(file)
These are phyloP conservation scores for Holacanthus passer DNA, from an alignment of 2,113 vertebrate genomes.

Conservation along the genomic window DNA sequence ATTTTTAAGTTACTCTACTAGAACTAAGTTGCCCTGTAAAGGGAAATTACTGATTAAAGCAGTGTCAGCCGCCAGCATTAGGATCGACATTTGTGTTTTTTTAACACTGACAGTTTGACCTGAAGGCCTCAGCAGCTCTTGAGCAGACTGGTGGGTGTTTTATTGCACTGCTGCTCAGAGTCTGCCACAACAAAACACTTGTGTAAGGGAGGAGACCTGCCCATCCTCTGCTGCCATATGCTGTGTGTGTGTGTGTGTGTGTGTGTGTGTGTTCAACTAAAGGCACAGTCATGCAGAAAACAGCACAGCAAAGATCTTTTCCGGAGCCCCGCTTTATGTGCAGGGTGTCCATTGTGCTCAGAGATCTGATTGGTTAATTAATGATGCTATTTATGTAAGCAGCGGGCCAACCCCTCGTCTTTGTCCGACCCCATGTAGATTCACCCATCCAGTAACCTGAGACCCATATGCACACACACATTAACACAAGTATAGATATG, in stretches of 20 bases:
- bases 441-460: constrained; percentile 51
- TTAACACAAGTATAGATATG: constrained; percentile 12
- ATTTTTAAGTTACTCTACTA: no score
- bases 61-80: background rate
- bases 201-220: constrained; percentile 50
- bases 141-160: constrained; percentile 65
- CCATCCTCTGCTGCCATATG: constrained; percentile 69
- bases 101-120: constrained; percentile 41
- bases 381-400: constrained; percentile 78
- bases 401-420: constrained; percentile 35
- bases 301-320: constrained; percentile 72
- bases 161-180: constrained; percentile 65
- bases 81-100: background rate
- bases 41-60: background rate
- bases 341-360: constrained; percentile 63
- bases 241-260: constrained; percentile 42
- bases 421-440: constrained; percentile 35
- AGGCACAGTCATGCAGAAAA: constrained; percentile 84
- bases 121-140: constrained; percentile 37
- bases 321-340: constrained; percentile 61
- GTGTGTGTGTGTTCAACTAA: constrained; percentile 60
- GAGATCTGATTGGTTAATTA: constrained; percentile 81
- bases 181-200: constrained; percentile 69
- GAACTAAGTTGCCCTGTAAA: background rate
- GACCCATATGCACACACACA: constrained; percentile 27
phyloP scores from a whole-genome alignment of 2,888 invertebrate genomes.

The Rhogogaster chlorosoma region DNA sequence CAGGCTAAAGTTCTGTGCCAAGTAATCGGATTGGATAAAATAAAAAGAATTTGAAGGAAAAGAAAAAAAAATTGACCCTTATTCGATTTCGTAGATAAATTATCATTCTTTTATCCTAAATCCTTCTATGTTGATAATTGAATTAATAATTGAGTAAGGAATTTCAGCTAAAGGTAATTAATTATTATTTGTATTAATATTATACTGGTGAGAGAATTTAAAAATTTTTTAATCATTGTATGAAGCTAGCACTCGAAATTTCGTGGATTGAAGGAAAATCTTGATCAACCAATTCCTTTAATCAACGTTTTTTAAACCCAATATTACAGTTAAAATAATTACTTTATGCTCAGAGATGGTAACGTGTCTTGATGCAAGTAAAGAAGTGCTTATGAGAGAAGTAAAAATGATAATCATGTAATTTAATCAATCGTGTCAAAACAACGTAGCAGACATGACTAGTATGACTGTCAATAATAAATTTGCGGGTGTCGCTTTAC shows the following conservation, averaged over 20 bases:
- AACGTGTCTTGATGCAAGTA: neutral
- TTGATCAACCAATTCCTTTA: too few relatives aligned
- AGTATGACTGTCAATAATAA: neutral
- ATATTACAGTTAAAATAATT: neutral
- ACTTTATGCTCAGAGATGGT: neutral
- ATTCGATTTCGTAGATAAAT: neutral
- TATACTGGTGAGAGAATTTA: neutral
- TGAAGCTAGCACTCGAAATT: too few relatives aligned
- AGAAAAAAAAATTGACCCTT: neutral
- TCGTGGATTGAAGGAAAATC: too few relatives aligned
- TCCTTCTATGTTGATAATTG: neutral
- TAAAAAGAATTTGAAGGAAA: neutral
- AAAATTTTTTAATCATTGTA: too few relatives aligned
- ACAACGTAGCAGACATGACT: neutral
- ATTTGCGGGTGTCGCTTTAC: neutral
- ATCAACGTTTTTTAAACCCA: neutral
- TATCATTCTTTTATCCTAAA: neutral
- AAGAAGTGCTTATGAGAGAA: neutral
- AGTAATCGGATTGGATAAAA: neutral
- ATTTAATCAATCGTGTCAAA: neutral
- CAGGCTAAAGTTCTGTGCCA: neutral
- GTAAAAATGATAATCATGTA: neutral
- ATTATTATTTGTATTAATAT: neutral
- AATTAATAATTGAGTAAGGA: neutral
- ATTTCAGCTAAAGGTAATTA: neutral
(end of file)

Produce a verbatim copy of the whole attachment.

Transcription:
These are phyloP conservation scores for Holacanthus passer DNA, from an alignment of 2,113 vertebrate genomes.

Conservation along the genomic window DNA sequence ATTTTTAAGTTACTCTACTAGAACTAAGTTGCCCTGTAAAGGGAAATTACTGATTAAAGCAGTGTCAGCCGCCAGCATTAGGATCGACATTTGTGTTTTTTTAACACTGACAGTTTGACCTGAAGGCCTCAGCAGCTCTTGAGCAGACTGGTGGGTGTTTTATTGCACTGCTGCTCAGAGTCTGCCACAACAAAACACTTGTGTAAGGGAGGAGACCTGCCCATCCTCTGCTGCCATATGCTGTGTGTGTGTGTGTGTGTGTGTGTGTGTGTTCAACTAAAGGCACAGTCATGCAGAAAACAGCACAGCAAAGATCTTTTCCGGAGCCCCGCTTTATGTGCAGGGTGTCCATTGTGCTCAGAGATCTGATTGGTTAATTAATGATGCTATTTATGTAAGCAGCGGGCCAACCCCTCGTCTTTGTCCGACCCCATGTAGATTCACCCATCCAGTAACCTGAGACCCATATGCACACACACATTAACACAAGTATAGATATG, in stretches of 20 bases:
- bases 441-460: constrained; percentile 51
- TTAACACAAGTATAGATATG: constrained; percentile 12
- ATTTTTAAGTTACTCTACTA: no score
- bases 61-80: background rate
- bases 201-220: constrained; percentile 50
- bases 141-160: constrained; percentile 65
- CCATCCTCTGCTGCCATATG: constrained; percentile 69
- bases 101-120: constrained; percentile 41
- bases 381-400: constrained; percentile 78
- bases 401-420: constrained; percentile 35
- bases 301-320: constrained; percentile 72
- bases 161-180: constrained; percentile 65
- bases 81-100: background rate
- bases 41-60: background rate
- bases 341-360: constrained; percentile 63
- bases 241-260: constrained; percentile 42
- bases 421-440: constrained; percentile 35
- AGGCACAGTCATGCAGAAAA: constrained; percentile 84
- bases 121-140: constrained; percentile 37
- bases 321-340: constrained; percentile 61
- GTGTGTGTGTGTTCAACTAA: constrained; percentile 60
- GAGATCTGATTGGTTAATTA: constrained; percentile 81
- bases 181-200: constrained; percentile 69
- GAACTAAGTTGCCCTGTAAA: background rate
- GACCCATATGCACACACACA: constrained; percentile 27
phyloP scores from a whole-genome alignment of 2,888 invertebrate genomes.

The Rhogogaster chlorosoma region DNA sequence CAGGCTAAAGTTCTGTGCCAAGTAATCGGATTGGATAAAATAAAAAGAATTTGAAGGAAAAGAAAAAAAAATTGACCCTTATTCGATTTCGTAGATAAATTATCATTCTTTTATCCTAAATCCTTCTATGTTGATAATTGAATTAATAATTGAGTAAGGAATTTCAGCTAAAGGTAATTAATTATTATTTGTATTAATATTATACTGGTGAGAGAATTTAAAAATTTTTTAATCATTGTATGAAGCTAGCACTCGAAATTTCGTGGATTGAAGGAAAATCTTGATCAACCAATTCCTTTAATCAACGTTTTTTAAACCCAATATTACAGTTAAAATAATTACTTTATGCTCAGAGATGGTAACGTGTCTTGATGCAAGTAAAGAAGTGCTTATGAGAGAAGTAAAAATGATAATCATGTAATTTAATCAATCGTGTCAAAACAACGTAGCAGACATGACTAGTATGACTGTCAATAATAAATTTGCGGGTGTCGCTTTAC shows the following conservation, averaged over 20 bases:
- AACGTGTCTTGATGCAAGTA: neutral
- TTGATCAACCAATTCCTTTA: too few relatives aligned
- AGTATGACTGTCAATAATAA: neutral
- ATATTACAGTTAAAATAATT: neutral
- ACTTTATGCTCAGAGATGGT: neutral
- ATTCGATTTCGTAGATAAAT: neutral
- TATACTGGTGAGAGAATTTA: neutral
- TGAAGCTAGCACTCGAAATT: too few relatives aligned
- AGAAAAAAAAATTGACCCTT: neutral
- TCGTGGATTGAAGGAAAATC: too few relatives aligned
- TCCTTCTATGTTGATAATTG: neutral
- TAAAAAGAATTTGAAGGAAA: neutral
- AAAATTTTTTAATCATTGTA: too few relatives aligned
- ACAACGTAGCAGACATGACT: neutral
- ATTTGCGGGTGTCGCTTTAC: neutral
- ATCAACGTTTTTTAAACCCA: neutral
- TATCATTCTTTTATCCTAAA: neutral
- AAGAAGTGCTTATGAGAGAA: neutral
- AGTAATCGGATTGGATAAAA: neutral
- ATTTAATCAATCGTGTCAAA: neutral
- CAGGCTAAAGTTCTGTGCCA: neutral
- GTAAAAATGATAATCATGTA: neutral
- ATTATTATTTGTATTAATAT: neutral
- AATTAATAATTGAGTAAGGA: neutral
- ATTTCAGCTAAAGGTAATTA: neutral